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ANALYSIS What does the Tesco and Unilever fallout say about brands and multichannel retail?

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Marmite-gate is, it appears, settled. Tesco and Unilever are reported to have come to terms on Unilever’s proposed price rises – and Marmite and Wall’s ice cream through to Bertolli olive oil and Dove and Lynx will soon be available once more on the supermarket’s website.

The contretemps came about when Unilever wanted to put prices up in the face of the falling value of the pound following the EU referendum and was settled after the share prices of both companies fell, apparently in response to the argument. Nonetheless it had important things to say about the challenges facing both brands and retailers in a multichannel world.

Retailers rely on brands

Tesco was set to suffer if it couldn’t offer its shoppers their favourite brands, from Marmite to PG Tips. These brands make up a big part of the difference between the big four supermarkets and the discounters. It’s never been easier to click away from one retailer to find products at another. Those customers that regularly put Unilever products on their shopping lists would no doubt do just that. Retailers from all sectors, from toys through to fashion and health and beauty depend on stocking big-name brands to bring customers through their doors since these are brands that inspire great loyalty in shoppers.

Brands rely on retailers

Brands such as Unilever, which doesn’t as yet sell its products to shoppers direct online, rely on retail partners to make them available. Even where brands do sell direct, their resellers are still very important to them. At InternetRetailing Conference earlier this week, speakers from both Barbour and Lego put great emphasis on their importance of the relationships they have with retailers. Paul Johnson-Barnett, head of distribution at Barbour, said that although the clothing manufacturer sells direct to consumers online, it did not want its direct sales to be its most important sales channel. “We don’t want to be the leading online retailer of our brand,” he said. “We have some great trade partners who are.” Meanwhile, Leif Bode Nielsen, head of omnichannel EMEA at Lego, said: “We like our shoppers and our retailers equally much.” More important than how the brand sells, he said, was the customer experience, no matter how those shoppers touch the brand.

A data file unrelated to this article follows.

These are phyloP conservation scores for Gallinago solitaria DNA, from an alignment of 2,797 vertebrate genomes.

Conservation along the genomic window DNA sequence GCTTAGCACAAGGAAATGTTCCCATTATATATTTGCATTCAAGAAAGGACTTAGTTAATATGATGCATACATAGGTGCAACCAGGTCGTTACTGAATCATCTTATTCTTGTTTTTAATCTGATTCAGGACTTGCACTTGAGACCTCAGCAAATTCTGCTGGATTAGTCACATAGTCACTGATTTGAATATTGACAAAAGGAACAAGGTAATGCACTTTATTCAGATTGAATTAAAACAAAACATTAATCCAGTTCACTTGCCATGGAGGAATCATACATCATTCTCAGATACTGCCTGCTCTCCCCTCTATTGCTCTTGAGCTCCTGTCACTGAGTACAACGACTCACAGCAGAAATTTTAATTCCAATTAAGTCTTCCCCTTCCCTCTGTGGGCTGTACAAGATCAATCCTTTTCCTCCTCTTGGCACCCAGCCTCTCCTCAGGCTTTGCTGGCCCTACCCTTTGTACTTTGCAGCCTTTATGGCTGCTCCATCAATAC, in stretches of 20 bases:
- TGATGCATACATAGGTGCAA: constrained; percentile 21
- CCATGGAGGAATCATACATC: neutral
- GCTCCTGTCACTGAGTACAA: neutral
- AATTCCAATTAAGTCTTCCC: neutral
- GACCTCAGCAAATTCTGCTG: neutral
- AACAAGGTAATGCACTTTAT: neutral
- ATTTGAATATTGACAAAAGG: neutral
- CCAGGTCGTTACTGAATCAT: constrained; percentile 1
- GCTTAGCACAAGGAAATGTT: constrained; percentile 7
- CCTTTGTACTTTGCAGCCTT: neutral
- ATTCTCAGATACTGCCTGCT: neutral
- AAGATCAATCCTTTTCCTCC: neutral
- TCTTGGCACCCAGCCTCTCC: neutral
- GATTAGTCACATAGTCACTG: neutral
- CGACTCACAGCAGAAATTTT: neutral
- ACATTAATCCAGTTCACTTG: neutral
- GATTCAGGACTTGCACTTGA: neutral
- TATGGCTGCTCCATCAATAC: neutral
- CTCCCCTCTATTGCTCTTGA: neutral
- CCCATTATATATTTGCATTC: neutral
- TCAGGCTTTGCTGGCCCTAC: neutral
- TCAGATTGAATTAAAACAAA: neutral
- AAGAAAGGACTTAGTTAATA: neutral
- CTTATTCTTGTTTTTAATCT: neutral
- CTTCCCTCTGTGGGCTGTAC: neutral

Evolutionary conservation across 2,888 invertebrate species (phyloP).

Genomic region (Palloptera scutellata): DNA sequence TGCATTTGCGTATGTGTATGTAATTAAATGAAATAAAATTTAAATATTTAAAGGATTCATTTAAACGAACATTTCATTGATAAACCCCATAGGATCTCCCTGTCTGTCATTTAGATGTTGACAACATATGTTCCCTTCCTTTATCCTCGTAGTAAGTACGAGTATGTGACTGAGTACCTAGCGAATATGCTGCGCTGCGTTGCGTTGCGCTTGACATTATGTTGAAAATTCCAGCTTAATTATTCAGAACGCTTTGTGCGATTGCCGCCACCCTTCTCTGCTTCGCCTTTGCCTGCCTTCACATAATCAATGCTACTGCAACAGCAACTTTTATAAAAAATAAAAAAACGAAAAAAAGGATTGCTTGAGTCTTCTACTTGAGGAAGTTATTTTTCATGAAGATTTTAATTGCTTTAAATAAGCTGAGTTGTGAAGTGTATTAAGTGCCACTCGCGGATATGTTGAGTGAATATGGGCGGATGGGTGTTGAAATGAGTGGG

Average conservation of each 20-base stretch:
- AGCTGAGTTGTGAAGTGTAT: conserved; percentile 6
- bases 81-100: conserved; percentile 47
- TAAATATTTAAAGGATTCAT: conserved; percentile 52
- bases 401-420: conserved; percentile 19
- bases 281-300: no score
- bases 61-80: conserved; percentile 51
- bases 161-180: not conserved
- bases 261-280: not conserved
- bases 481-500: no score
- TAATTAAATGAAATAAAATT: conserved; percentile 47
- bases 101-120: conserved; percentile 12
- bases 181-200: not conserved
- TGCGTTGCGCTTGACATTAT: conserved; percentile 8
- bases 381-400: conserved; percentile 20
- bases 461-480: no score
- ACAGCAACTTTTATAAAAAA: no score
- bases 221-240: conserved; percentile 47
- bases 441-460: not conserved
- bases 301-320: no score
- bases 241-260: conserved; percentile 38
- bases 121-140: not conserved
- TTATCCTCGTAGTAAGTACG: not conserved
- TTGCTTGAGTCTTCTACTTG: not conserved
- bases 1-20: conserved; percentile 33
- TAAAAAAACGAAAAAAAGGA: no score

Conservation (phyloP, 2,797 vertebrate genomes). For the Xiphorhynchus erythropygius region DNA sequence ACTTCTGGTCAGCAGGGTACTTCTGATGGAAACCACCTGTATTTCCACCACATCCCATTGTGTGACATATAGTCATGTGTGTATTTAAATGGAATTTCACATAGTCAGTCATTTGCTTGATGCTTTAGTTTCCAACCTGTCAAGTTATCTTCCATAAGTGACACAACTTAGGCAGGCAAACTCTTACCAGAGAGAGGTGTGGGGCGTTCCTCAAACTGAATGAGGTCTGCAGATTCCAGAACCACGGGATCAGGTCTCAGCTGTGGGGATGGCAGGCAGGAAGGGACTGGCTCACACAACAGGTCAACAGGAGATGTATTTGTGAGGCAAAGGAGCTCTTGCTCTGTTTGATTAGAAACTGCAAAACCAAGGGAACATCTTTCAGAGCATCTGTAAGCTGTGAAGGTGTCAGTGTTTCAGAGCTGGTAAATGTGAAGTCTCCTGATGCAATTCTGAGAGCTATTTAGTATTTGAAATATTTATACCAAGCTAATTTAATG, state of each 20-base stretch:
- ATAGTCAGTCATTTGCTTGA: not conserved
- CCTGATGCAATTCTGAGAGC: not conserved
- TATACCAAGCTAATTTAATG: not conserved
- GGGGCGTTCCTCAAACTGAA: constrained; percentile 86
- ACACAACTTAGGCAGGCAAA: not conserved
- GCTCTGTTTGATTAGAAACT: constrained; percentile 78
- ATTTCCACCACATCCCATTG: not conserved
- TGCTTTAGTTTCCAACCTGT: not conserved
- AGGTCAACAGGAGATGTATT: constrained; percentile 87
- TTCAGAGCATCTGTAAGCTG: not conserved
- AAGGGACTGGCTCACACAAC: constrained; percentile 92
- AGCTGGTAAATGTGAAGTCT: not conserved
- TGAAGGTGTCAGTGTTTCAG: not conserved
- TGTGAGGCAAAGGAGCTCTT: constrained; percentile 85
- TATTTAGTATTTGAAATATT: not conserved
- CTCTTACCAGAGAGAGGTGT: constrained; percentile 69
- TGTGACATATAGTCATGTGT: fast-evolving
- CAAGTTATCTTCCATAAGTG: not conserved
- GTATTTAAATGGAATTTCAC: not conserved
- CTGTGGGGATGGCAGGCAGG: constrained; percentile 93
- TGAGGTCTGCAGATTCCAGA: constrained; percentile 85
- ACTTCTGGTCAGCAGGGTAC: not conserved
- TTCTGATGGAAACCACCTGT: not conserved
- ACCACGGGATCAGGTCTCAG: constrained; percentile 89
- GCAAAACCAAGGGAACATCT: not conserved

Changing relationships between brands and retailers

More brands are now selling their wares direct online and even through their own stores. Lego, for example, has its own stores – it says its most digital yet will open in London’s Leicester Square later this year. It also sells worldwide via its own website, while also being present on third-party retail websites and in stores. At the same time, retailers are becoming brands that also sell through third-party websites. Waitrose and Sainsbury’s are both selling their own-brand goods – as well as those of third-party brands – over the Tmall Global website in China, while fellow supermarket Morrisons has moved into wholesale supply in its relationship with Amazon and its online grocery service.

At heart, this is all about flexibility and giving the customer access to their products in a way that is most profitable for retailers. Retailer and brand roles are becoming more fluid as, instead of focusing on the traditional rules, both start to put the customer first. There’ll be questions to be answered by both along the way – not least, how can selling direct be a profitable part of the business? But at a time of change in retail, the relationship between the brand and the retailer will no doubt evolve significantly along the way.

This piece was updated on October 14 to reflect the development that Tesco and Unilever had resolved issues.

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